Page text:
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Rights are legal, social, or ethical principles of freedom or entitlement; that is, rights are the fundamental normative rules about what is allowed of people or owed to people, according to some legal system, social convention, or ethical theory. Rights are of essential importance in such disciplines as law and ethics, especially theories of justice and deontology. Rights are often considered fundamental to civilization, for they are regarded as established pillars of society and culture, and the history of social conflicts can be found in the history of each right and its development. According to the Stanford Encyclopedia of Philosophy, "rights structure the form of governments, the content of laws, and the shape of morality as it is currently perceived".

The personal pronoun you is the second-person personal pronoun, both singular and plural, and both nominative and oblique case in Modern English. The oblique (objective) form, you, functioned previously in the roles of both accusative and dative, as well as all instances following a preposition. The possessive forms of you are your (used before a noun) and yours (used in place of a noun). The reflexive forms are yourself (singular) and yourselves (plural).

Staying Alive is a 1983 American dance musical film starring John Travolta as dancer Tony Manero, with Cynthia Rhodes, Finola Hughes, Joyce Hyser, Julie Bovasso, and dancers Viktor Manoel and Kevyn Morrow. It is a sequel to Saturday Night Fever (1977). The film was directed by Sylvester Stallone, who also co-produced and co-wrote the film with the original Saturday Night Fever producer and writer, Robert Stigwood and Norman Wexler, respectively. Along with Homefront, this is one of only two films which Stallone wrote without being the star (although he does have a cameo appearance). The choreography was done by Dennon and Sayhber Rawles. The title of the film comes from the Bee Gees song of the same name, which was used as the theme song to Saturday Night Fever and is also played during the final scene of Staying Alive. The title also reflects Tony's circumstances at the film's beginning, in which he is barely surviving as he pursues his dream of making dancing his career. Unlike Saturday Night Fever, Staying Alive was not as successful and holds a score of 0% on Rotten Tomatoes. Nonetheless, it was a box office success, earning $65 million on a $22 million budget. It also featured Frank Stallone's big hit "Far from Over", which peaked at #10 on the Billboard Hot 100 and the Cashbox charts.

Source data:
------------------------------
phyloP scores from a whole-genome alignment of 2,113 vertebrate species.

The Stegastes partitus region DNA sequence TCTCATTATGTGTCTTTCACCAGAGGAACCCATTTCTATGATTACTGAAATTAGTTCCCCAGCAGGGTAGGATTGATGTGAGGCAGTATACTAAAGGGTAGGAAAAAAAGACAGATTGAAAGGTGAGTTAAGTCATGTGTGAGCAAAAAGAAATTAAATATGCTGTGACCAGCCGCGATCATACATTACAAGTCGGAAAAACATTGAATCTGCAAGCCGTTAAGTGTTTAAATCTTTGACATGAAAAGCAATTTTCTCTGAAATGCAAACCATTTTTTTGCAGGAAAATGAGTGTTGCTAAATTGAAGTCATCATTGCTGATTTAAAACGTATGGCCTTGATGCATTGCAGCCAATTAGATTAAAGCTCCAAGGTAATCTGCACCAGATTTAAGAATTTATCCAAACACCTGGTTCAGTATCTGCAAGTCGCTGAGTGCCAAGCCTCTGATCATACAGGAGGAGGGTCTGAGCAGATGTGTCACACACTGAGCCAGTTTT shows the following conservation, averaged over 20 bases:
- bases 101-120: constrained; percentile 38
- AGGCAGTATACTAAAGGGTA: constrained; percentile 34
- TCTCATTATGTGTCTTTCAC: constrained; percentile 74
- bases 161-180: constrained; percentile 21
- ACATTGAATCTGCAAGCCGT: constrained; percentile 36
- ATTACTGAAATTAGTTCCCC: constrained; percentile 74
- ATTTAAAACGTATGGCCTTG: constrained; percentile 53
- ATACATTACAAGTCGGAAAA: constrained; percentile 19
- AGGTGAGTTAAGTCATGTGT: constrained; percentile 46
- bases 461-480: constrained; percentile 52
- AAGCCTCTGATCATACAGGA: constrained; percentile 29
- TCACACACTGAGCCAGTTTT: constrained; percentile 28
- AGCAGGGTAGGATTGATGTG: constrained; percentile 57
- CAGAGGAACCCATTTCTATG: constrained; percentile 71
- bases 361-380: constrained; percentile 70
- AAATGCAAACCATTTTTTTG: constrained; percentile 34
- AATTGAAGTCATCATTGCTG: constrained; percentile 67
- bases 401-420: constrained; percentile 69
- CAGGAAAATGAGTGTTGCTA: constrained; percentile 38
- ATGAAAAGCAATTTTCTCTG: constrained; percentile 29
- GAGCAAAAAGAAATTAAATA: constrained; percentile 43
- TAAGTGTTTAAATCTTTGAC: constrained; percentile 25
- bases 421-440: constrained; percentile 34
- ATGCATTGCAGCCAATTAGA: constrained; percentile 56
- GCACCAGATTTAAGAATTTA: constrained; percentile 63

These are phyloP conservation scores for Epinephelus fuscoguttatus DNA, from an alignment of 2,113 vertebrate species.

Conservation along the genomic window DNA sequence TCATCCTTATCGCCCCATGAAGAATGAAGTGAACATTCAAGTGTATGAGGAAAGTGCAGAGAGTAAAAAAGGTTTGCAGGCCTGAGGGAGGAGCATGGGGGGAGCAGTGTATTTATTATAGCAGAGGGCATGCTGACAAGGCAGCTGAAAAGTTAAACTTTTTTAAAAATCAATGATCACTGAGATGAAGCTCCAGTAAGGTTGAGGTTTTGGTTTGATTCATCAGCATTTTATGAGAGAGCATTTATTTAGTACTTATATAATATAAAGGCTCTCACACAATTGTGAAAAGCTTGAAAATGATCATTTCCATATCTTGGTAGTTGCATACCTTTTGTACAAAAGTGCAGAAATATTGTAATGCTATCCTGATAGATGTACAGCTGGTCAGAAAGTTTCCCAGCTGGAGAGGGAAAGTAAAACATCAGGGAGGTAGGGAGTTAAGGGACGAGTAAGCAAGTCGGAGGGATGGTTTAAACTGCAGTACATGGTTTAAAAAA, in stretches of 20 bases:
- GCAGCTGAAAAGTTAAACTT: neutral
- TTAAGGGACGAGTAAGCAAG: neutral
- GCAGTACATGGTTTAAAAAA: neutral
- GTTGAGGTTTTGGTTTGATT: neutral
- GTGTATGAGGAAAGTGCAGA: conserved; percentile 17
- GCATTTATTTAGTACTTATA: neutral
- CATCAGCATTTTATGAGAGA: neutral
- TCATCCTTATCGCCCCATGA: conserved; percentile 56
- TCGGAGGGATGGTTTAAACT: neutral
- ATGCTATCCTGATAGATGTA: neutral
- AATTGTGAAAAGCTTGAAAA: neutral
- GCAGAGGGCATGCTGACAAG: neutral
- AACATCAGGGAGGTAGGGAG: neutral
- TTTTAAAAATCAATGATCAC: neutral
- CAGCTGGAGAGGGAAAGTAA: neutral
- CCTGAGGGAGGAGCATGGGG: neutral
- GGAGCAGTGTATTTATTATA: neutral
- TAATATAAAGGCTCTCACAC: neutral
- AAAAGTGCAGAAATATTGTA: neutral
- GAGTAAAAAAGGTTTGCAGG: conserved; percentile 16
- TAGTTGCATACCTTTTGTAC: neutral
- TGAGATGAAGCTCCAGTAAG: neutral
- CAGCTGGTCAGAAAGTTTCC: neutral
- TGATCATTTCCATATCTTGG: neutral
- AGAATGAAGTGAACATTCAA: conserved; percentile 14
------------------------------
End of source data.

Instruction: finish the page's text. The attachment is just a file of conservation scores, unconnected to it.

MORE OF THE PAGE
CARE (Cooperative for Assistance and Relief Everywhere, formerly Cooperative for American Remittances to Europe) is a major international humanitarian agency delivering emergency relief and long-term international development projects. Founded in 1945, CARE is nonsectarian, impartial, and non-governmental. It is one of the largest and oldest humanitarian aid organizations focused on fighting global poverty. In 2016, CARE reported working in 94 countries, supporting 962 poverty-fighting projects and humanitarian aid projects, and reaching over 80 million people and 256 million people indirectly.CARE's programmes in the developing world address a broad range of topics including emergency response, food security, water and sanitation, economic development, climate change, agriculture, education, and health. CARE also advocates at the local, national, and international levels for policy change and the rights of poor people. Within each of these areas, CARE focuses on empowering and meeting the needs of women and girls and promoting gender equality.CARE International is a confederation of fourteen CARE National Members, each of which is registered as an autonomous non-profit non-governmental organization in the country and four affiliate members.

The personal pronoun you is the second-person personal pronoun, both singular and plural, and both nominative and oblique case in Modern English. The oblique (objective) form, you, functioned previously in the roles of both accusative and dative, as well as all instances following a preposition. The possessive forms of you are your (used before a noun) and yours (used in place of a noun). The reflexive forms are yourself (singular) and yourselves (plural).


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